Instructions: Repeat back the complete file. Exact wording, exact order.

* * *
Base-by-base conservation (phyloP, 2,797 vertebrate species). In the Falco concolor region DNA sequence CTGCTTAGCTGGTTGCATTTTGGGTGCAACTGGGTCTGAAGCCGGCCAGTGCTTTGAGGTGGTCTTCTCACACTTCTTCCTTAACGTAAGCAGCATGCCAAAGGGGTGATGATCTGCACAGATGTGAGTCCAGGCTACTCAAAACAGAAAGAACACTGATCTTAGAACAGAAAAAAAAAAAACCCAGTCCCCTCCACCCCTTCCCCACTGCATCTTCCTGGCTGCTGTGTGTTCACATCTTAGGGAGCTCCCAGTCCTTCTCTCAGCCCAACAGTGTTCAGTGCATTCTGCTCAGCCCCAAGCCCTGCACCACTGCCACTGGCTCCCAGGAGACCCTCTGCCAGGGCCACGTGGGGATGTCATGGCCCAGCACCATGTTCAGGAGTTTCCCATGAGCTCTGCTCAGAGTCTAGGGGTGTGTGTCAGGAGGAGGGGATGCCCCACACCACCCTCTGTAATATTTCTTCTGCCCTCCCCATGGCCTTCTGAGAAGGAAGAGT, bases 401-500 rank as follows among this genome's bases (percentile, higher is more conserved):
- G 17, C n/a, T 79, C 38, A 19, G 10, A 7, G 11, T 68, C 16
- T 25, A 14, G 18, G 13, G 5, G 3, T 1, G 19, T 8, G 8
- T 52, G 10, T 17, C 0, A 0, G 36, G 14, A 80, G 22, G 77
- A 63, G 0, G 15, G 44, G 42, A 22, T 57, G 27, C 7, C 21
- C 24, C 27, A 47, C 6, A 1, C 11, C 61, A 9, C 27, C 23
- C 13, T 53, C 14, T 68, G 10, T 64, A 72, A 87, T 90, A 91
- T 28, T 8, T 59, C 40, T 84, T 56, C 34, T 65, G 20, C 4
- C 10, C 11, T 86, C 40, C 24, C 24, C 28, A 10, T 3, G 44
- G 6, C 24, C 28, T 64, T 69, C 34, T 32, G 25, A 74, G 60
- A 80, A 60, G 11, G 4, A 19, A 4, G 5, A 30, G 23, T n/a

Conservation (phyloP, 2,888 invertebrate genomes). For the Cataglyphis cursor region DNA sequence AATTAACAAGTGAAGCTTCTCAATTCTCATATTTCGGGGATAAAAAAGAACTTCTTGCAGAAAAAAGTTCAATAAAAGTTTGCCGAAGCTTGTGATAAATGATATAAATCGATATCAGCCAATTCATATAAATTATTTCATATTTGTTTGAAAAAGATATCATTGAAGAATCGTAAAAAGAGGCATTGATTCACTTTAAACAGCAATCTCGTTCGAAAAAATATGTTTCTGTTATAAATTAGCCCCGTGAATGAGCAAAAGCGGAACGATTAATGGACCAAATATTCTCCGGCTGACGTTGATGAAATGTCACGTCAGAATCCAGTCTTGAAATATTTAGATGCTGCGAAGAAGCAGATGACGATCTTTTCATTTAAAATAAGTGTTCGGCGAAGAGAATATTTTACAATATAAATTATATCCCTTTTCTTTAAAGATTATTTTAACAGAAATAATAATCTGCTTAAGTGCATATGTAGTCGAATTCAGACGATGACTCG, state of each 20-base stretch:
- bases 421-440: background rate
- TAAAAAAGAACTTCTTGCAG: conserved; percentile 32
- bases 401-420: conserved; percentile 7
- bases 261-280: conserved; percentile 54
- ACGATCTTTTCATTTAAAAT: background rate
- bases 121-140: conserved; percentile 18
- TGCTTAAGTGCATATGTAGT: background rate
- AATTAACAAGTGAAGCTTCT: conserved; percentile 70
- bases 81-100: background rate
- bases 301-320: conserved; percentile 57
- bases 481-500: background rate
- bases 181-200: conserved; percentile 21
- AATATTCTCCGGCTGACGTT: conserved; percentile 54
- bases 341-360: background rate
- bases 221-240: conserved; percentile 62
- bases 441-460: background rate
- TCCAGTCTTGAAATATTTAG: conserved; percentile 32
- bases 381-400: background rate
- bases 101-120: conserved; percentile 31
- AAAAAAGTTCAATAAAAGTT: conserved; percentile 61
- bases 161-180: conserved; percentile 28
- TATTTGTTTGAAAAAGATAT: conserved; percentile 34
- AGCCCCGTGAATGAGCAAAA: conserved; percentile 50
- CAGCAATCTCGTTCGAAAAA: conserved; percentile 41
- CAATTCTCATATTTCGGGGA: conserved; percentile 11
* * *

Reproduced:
Base-by-base conservation (phyloP, 2,797 vertebrate species). In the Falco concolor region DNA sequence CTGCTTAGCTGGTTGCATTTTGGGTGCAACTGGGTCTGAAGCCGGCCAGTGCTTTGAGGTGGTCTTCTCACACTTCTTCCTTAACGTAAGCAGCATGCCAAAGGGGTGATGATCTGCACAGATGTGAGTCCAGGCTACTCAAAACAGAAAGAACACTGATCTTAGAACAGAAAAAAAAAAAACCCAGTCCCCTCCACCCCTTCCCCACTGCATCTTCCTGGCTGCTGTGTGTTCACATCTTAGGGAGCTCCCAGTCCTTCTCTCAGCCCAACAGTGTTCAGTGCATTCTGCTCAGCCCCAAGCCCTGCACCACTGCCACTGGCTCCCAGGAGACCCTCTGCCAGGGCCACGTGGGGATGTCATGGCCCAGCACCATGTTCAGGAGTTTCCCATGAGCTCTGCTCAGAGTCTAGGGGTGTGTGTCAGGAGGAGGGGATGCCCCACACCACCCTCTGTAATATTTCTTCTGCCCTCCCCATGGCCTTCTGAGAAGGAAGAGT, bases 401-500 rank as follows among this genome's bases (percentile, higher is more conserved):
- G 17, C n/a, T 79, C 38, A 19, G 10, A 7, G 11, T 68, C 16
- T 25, A 14, G 18, G 13, G 5, G 3, T 1, G 19, T 8, G 8
- T 52, G 10, T 17, C 0, A 0, G 36, G 14, A 80, G 22, G 77
- A 63, G 0, G 15, G 44, G 42, A 22, T 57, G 27, C 7, C 21
- C 24, C 27, A 47, C 6, A 1, C 11, C 61, A 9, C 27, C 23
- C 13, T 53, C 14, T 68, G 10, T 64, A 72, A 87, T 90, A 91
- T 28, T 8, T 59, C 40, T 84, T 56, C 34, T 65, G 20, C 4
- C 10, C 11, T 86, C 40, C 24, C 24, C 28, A 10, T 3, G 44
- G 6, C 24, C 28, T 64, T 69, C 34, T 32, G 25, A 74, G 60
- A 80, A 60, G 11, G 4, A 19, A 4, G 5, A 30, G 23, T n/a

Conservation (phyloP, 2,888 invertebrate genomes). For the Cataglyphis cursor region DNA sequence AATTAACAAGTGAAGCTTCTCAATTCTCATATTTCGGGGATAAAAAAGAACTTCTTGCAGAAAAAAGTTCAATAAAAGTTTGCCGAAGCTTGTGATAAATGATATAAATCGATATCAGCCAATTCATATAAATTATTTCATATTTGTTTGAAAAAGATATCATTGAAGAATCGTAAAAAGAGGCATTGATTCACTTTAAACAGCAATCTCGTTCGAAAAAATATGTTTCTGTTATAAATTAGCCCCGTGAATGAGCAAAAGCGGAACGATTAATGGACCAAATATTCTCCGGCTGACGTTGATGAAATGTCACGTCAGAATCCAGTCTTGAAATATTTAGATGCTGCGAAGAAGCAGATGACGATCTTTTCATTTAAAATAAGTGTTCGGCGAAGAGAATATTTTACAATATAAATTATATCCCTTTTCTTTAAAGATTATTTTAACAGAAATAATAATCTGCTTAAGTGCATATGTAGTCGAATTCAGACGATGACTCG, state of each 20-base stretch:
- bases 421-440: background rate
- TAAAAAAGAACTTCTTGCAG: conserved; percentile 32
- bases 401-420: conserved; percentile 7
- bases 261-280: conserved; percentile 54
- ACGATCTTTTCATTTAAAAT: background rate
- bases 121-140: conserved; percentile 18
- TGCTTAAGTGCATATGTAGT: background rate
- AATTAACAAGTGAAGCTTCT: conserved; percentile 70
- bases 81-100: background rate
- bases 301-320: conserved; percentile 57
- bases 481-500: background rate
- bases 181-200: conserved; percentile 21
- AATATTCTCCGGCTGACGTT: conserved; percentile 54
- bases 341-360: background rate
- bases 221-240: conserved; percentile 62
- bases 441-460: background rate
- TCCAGTCTTGAAATATTTAG: conserved; percentile 32
- bases 381-400: background rate
- bases 101-120: conserved; percentile 31
- AAAAAAGTTCAATAAAAGTT: conserved; percentile 61
- bases 161-180: conserved; percentile 28
- TATTTGTTTGAAAAAGATAT: conserved; percentile 34
- AGCCCCGTGAATGAGCAAAA: conserved; percentile 50
- CAGCAATCTCGTTCGAAAAA: conserved; percentile 41
- CAATTCTCATATTTCGGGGA: conserved; percentile 11